A ‘very intrusive proposition’ . That was the verdict of the Financial Conduct Authority in early October 2013 on price controls for payday loans (see para 6.71 of Detailed Proposals for the FCA regime for consumer credit ). The FCA was forced almost immediately to change course and implement this proposition when George Osborne directed the agency to introduce price controls on payday loans (see for details the Financial Services (Banking Reform) Act 2013 s131). This requires the regulator to determine how to establish a price ceiling and to conduct a systematic analysis of the consequences of such a ceiling. The response by the FCA is a watershed in policymaking. It is the first time that a UK ‘expert’ agency (such as OFT, FSA, Competition and Markets Authority) recommends interest rate ceilings for credit and makes the case for them based on an evidence based, cost-benefit analysis.
Why have UK technocrats and policy makers historically been reluctant to recommend interest rate controls on credit?
It is not simply a story of the political influence of interest groups, but reflects ideas about credit regulation with a long historical pedigree. Usury laws were repealed in the UK in the mid 19th century under the influence of the ideas of Jeremy Bentham. In the late 19th century the UK government rejected the re-introduction of price controls on moneylending–in response to public outrage about the practices of moneylenders. The Moneylenders Committee rejected ceilings in 1898 because ‘interest rates may not be the best measure of the cost of small loans, different conditions are applicable to different types of loans and ceilings would be circumvented’. Instead of price controls extremely broad powers were conferred on judges to hold a bargain to be unconscionable. This measure had little impact on working class moneylending after the First World War in many industrial cities and in 1927 a presumption was introduced that a loan was unconscionable if it exceeded 48%. But the courts did not use this as a price ceiling and upheld higher charge unless there was evidence of advantage taking. In any event the main working class credit was hire-purchase which because it was not technically a loan, was not subject to the Moneylenders Acts.
The modern story begins with the Crowther committee which reported in 1971 and which provided the ideological and practical foundations for the Consumer Credit Act 1974. My research in the archives of the Committee show that the initial draft of the relevant section of the report was written by legal academic Roy Goode who proposed the abolition of price ceilings. Ultimately, however the issue was controversial within the Committee and it maintained the presumption that 48% was unconscionable. However when the Conservative government introduced the Consumer Credit Act 1974 ceilings were abolished and in its place an ‘extortionate credit bargain’ provision substituted. This vague standard which imposed a very high standard of proof on a consumer proved to be a useless form of market regulation. Given its uncertainty and dependence on private action it had little regulatory bite.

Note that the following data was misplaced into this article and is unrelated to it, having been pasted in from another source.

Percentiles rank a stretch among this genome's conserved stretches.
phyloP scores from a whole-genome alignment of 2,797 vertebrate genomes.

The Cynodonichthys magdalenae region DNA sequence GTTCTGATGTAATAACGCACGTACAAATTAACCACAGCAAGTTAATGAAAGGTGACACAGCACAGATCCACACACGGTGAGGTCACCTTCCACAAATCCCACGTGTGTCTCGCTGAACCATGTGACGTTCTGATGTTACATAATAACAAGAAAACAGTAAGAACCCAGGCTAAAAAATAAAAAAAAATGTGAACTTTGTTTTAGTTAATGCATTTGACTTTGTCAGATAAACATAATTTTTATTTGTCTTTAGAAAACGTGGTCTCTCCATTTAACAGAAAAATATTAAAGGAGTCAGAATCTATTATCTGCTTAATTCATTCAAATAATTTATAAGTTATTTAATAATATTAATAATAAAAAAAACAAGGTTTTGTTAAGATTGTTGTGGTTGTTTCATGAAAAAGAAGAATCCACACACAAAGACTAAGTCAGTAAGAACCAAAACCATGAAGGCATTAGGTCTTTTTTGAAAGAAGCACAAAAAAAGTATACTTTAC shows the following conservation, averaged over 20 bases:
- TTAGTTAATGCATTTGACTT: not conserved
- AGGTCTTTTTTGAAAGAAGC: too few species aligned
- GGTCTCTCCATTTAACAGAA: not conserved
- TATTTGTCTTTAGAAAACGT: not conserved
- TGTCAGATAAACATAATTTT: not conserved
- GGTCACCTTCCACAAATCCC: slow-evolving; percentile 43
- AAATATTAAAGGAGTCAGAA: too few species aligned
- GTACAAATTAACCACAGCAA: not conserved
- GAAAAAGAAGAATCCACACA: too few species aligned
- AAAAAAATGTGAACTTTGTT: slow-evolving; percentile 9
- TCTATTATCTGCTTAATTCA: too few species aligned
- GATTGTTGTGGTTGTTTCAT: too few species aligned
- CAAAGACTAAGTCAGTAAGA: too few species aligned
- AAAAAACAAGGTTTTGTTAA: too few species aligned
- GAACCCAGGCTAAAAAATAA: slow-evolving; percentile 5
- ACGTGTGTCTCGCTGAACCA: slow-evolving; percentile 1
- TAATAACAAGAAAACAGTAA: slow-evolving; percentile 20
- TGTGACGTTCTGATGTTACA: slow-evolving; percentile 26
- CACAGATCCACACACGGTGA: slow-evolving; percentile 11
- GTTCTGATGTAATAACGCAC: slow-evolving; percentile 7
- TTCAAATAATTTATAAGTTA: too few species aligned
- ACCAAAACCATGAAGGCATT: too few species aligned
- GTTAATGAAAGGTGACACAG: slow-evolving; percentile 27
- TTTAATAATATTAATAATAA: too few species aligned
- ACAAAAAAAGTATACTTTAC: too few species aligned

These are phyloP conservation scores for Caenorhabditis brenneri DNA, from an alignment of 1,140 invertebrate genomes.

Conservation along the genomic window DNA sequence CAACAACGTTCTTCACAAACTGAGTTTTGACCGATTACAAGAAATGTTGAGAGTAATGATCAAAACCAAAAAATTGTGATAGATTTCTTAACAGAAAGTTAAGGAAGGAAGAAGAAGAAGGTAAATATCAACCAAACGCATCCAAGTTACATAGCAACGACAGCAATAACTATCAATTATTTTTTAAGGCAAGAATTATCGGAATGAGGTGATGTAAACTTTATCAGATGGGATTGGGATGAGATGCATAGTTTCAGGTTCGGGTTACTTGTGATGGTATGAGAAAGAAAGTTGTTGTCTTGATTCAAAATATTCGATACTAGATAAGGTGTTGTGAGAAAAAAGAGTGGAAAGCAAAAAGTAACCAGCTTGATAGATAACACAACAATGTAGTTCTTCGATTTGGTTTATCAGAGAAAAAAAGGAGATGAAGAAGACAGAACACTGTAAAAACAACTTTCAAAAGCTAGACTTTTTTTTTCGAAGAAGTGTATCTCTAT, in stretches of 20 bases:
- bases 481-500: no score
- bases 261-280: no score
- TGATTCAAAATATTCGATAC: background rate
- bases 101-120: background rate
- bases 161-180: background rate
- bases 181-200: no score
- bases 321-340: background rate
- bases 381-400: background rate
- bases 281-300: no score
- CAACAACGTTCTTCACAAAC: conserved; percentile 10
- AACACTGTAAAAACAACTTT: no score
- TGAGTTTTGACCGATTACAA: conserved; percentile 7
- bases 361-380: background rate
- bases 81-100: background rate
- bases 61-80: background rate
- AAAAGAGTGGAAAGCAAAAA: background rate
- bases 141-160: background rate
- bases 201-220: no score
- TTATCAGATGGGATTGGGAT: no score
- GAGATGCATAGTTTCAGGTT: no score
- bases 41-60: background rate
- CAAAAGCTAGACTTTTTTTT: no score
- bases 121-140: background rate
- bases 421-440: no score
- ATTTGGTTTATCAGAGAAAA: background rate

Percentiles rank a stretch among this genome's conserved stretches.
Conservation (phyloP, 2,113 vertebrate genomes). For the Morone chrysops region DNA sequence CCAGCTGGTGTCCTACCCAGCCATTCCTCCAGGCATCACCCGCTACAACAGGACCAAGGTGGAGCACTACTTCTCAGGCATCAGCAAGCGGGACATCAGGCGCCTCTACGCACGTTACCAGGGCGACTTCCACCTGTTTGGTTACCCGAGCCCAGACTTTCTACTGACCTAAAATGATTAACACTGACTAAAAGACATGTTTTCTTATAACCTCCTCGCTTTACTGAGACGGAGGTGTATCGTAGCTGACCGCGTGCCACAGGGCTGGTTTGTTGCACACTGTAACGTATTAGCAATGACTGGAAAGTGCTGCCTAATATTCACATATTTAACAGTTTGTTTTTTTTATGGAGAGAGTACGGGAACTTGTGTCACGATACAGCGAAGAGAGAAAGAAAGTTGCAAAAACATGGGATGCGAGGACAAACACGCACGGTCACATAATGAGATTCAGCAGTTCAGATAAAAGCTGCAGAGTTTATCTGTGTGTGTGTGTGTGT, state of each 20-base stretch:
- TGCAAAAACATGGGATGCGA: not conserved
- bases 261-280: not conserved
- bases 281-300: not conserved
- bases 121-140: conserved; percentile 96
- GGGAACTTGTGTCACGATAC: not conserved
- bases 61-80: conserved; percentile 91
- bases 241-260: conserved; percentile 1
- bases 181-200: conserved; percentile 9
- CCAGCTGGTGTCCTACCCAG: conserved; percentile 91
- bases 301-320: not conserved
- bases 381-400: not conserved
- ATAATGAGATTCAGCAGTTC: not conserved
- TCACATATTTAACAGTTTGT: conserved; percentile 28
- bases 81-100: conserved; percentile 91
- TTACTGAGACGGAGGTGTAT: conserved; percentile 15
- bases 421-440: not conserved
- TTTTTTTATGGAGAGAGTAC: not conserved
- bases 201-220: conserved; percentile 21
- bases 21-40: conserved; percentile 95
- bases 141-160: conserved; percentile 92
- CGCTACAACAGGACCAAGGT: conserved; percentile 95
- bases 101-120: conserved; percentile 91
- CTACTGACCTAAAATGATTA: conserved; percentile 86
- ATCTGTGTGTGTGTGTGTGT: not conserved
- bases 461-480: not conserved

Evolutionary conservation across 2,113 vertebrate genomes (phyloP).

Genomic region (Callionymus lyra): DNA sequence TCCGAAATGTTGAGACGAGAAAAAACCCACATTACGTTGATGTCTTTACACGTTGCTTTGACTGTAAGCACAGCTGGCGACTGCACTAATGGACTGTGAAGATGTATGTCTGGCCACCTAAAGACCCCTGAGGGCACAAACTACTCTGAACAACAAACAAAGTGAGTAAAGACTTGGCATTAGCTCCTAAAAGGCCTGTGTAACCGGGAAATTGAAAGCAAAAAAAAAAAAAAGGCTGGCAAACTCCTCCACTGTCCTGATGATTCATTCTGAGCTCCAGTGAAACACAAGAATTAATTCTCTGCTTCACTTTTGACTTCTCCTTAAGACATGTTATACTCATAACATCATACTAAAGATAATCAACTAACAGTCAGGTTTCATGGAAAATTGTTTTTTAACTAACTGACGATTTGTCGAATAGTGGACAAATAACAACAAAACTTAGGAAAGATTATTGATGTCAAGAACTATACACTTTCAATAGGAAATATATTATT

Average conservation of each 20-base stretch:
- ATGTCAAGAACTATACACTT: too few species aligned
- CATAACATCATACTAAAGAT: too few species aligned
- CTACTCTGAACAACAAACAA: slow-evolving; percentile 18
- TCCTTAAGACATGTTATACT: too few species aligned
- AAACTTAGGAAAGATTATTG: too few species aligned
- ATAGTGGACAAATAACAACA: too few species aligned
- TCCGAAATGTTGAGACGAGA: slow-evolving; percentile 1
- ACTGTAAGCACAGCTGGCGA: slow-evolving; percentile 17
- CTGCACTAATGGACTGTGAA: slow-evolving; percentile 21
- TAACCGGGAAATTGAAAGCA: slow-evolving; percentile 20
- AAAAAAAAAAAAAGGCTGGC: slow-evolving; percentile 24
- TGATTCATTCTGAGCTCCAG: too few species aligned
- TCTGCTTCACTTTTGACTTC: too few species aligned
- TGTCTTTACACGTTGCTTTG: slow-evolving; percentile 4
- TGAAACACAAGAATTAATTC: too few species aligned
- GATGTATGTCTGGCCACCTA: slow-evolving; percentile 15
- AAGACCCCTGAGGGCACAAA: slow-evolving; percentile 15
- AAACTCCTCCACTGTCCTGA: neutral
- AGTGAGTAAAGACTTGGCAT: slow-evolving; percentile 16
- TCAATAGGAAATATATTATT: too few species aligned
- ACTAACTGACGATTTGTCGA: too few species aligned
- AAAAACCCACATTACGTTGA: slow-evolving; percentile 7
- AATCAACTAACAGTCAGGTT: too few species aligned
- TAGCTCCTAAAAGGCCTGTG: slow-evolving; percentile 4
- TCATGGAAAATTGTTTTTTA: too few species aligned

The Labour government of 1997 had contained an electoral pledge to address problems of loan sharking as part of a review of the Consumer Credit Act 1974. Debt on our Doorstep mounted a sustained campaign to introduce ceilings on high cost credit. An attempt was made to introduce amendments during the Parliamentary process leading up to the 2006 amendments but failed to gain acceptance. The government based its resistance partly on a comparative study by Policis which had been commissioned by the relevant department. This study argued that ceilings in France and Germany had resulted in significant exclusion of debtors from credit and higher levels of illegal lending, as well as channelling individuals to use inappropriate credit products designed for mainstream consumers. This study remains controversial and has been critiqued. Resistance to a price ceiling also found support in a coalition of mainstream consumer groups, advisory agencies and academics who wrote a collective letter of opposition to price ceilings to the House of Lords Committee considering the Bill. Gerry Sutcliffe, then Undersecretary at the DTI claimed in Parliament that a new ‘unfair credit relationships’ test which permitted a court to look at all the circumstances of the contract would substitute for price controls. In his words ‘I am very confident that the unfairness test …will work and that there will be no need for interest rate caps’. The new ‘unfair relationships’ test has in fact had little, if any, impact on controlling the price of credit.
The continued growth of payday lending after the Great Recession of 2008 with jaw-dropping APRs in the thousands, and the public campaign of Stella Creasy MP for Walthamstow and Damon Gibbons of Debt on our Doorstep continued pressure for the introduction of ceilings. The Select Committee on Business Innovation and Skills in 2012 suggested that the government should consider a cap on interest rates. The government attempted to defuse the situation by commissioning another study of the impact of price ceilings, conducted by the Bristol Personal Finance Research Centre. This report was unable to provide definitive advice on the impact of ceilings although it did conclude that individuals denied access to payday loans would be unlikely to use illegal lenders. Meanwhile the OFT, having found substantial non-compliance with statutory obligations in the payday loan industry, referred it to the Competition Commission which produced very useful information on the industry but a set of unimaginative proposals which had not worked with the home lending industry. I commented on this here.